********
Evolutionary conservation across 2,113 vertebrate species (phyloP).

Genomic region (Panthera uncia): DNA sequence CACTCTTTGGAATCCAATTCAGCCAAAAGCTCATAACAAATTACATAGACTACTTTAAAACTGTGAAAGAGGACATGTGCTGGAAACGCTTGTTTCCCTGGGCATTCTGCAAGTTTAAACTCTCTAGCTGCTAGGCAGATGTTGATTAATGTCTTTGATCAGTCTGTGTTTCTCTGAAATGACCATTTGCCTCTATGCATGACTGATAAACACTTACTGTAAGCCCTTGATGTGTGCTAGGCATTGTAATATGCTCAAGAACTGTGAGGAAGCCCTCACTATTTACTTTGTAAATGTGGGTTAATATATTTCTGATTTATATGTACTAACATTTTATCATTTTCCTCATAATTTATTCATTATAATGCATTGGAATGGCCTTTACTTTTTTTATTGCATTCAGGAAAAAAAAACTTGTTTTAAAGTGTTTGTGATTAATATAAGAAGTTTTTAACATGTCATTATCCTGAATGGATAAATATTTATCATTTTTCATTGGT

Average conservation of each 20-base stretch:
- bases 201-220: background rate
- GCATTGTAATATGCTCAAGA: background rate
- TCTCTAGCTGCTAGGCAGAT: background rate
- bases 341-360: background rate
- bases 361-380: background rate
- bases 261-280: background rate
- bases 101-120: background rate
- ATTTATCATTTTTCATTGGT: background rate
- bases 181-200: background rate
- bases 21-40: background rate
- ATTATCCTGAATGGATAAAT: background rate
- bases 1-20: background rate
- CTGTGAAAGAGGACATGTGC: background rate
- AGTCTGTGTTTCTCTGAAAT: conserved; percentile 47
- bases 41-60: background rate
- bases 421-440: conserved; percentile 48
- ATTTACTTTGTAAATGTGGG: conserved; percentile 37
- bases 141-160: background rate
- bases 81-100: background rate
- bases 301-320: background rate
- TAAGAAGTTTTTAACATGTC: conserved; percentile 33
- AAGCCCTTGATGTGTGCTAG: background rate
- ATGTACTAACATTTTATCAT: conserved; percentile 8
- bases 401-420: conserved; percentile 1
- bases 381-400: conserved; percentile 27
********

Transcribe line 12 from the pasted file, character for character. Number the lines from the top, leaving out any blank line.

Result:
- bases 181-200: background rate